My partner, Rod*, of 20 years lost not only his life in a great deal of suffering but also lost control over his possessions in his last weeks.
Rod had survived bowel cancer and a stroke but his heart was weak, he had a pacemaker, he lost a lot of weight without explanation and he had a build-up of fluid on his lungs that made it difficult to breathe for his last two years.
He essentially slowly drowned for the final five weeks of his life, in a South West hospital, aged 86.
Many times he asked me to access Nembutal to end his life peacefully – those conversations started once the “drowning” sensation set in.
A few weeks before he passed, we were sitting at the dental surgery waiting for my appointment when he said to me 'I wish I could die tomorrow'. I replied, as I often did 'Yes my darling I know you do and because that is what you wish for yourself that is what I wish for you too.'
I felt very anxious that I couldn’t help him, particularly when he would contemplate in detail various methods of suicide – he was desperate for his suffering to end. And he wanted to die at home, not in a sterile hospital bed.
I would always do my best to be a listening ear but inwardly these primal urges he had - to escape the suffering - were horrific to witness.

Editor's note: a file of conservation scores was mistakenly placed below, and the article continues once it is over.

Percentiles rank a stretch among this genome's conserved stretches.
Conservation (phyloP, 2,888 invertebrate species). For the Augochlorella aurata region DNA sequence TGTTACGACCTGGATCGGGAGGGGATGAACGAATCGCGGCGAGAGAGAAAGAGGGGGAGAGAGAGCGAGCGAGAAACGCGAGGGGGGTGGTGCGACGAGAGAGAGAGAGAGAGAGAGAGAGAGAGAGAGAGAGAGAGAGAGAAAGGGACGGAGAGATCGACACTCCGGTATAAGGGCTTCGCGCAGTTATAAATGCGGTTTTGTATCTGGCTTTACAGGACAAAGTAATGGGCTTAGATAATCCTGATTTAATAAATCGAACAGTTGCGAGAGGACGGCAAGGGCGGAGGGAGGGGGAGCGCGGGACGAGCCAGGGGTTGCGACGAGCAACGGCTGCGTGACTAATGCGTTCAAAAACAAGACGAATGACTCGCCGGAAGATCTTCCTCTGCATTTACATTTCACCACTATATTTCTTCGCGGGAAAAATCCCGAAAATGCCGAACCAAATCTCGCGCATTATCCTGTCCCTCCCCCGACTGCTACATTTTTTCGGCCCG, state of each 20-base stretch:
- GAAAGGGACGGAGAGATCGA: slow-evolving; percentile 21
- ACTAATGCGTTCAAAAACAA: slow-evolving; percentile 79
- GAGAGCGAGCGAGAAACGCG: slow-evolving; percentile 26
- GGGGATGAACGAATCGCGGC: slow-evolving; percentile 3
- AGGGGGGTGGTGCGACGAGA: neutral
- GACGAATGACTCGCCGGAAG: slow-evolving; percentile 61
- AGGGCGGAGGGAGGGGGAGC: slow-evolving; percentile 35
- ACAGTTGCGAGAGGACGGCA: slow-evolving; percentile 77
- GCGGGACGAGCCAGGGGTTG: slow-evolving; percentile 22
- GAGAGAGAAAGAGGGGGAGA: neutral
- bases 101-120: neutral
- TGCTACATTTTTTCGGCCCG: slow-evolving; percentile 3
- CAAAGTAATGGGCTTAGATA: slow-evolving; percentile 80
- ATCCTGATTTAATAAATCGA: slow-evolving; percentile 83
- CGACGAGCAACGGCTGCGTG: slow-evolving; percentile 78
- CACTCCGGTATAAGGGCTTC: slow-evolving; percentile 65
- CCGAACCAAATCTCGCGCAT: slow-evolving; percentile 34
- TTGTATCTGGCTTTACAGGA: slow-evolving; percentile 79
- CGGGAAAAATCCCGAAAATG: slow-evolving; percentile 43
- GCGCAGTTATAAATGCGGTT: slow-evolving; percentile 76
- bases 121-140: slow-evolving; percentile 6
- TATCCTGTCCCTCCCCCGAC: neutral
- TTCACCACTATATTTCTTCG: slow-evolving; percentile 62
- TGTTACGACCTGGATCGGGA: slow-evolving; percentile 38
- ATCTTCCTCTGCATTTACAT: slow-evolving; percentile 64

One of Rod’s lifelong wishes was for his body to be donated to science when he died. However, because he wasted away at the end of his days, with no cause identified for the sudden weight loss, the university could not longer accept his body. This really devastated him.
Our real names can’t be used because unfortunately the family could be quite dysfunctional - many of his end-of-life wishes were disrespected. He was in so much pain he couldn’t manage any of his affairs. Relatives moved into his house while he was in hospital.
Even in the moment of death, one of his adult children even refused to allow the nurses to “lay him out” properly by preventing them from closing his eyes and softening his mouth before rigor mortis set in.
To be in constant physical pain each and every day at the age of 86 is truly upsetting and distressing. Not only to myself personally but also to those in my family who genuinely care about me.
The memory of his suffering will never leave my mind.
My mother was in a nursing home for four years. She was constantly trying to end her life - she kept trying to get out and walk under a truck. I had to sign for her to have a tracker on her ankle so they always knew where she was. I remember desperately crying when I had to sign that form: She was 91 years of age, she had had enough, but no, she was made to suffer until the end.
What a cruel world we live in.
To WA’s politicians, I beg you to listen to the stories of these people who are suffering so much. They don’t want their lives prolonged in agony.
So please, listen to what we are all saying and allow those who choose it, to die pain-free, with dignity and peace.
Marie*, May 2018
*names have been changed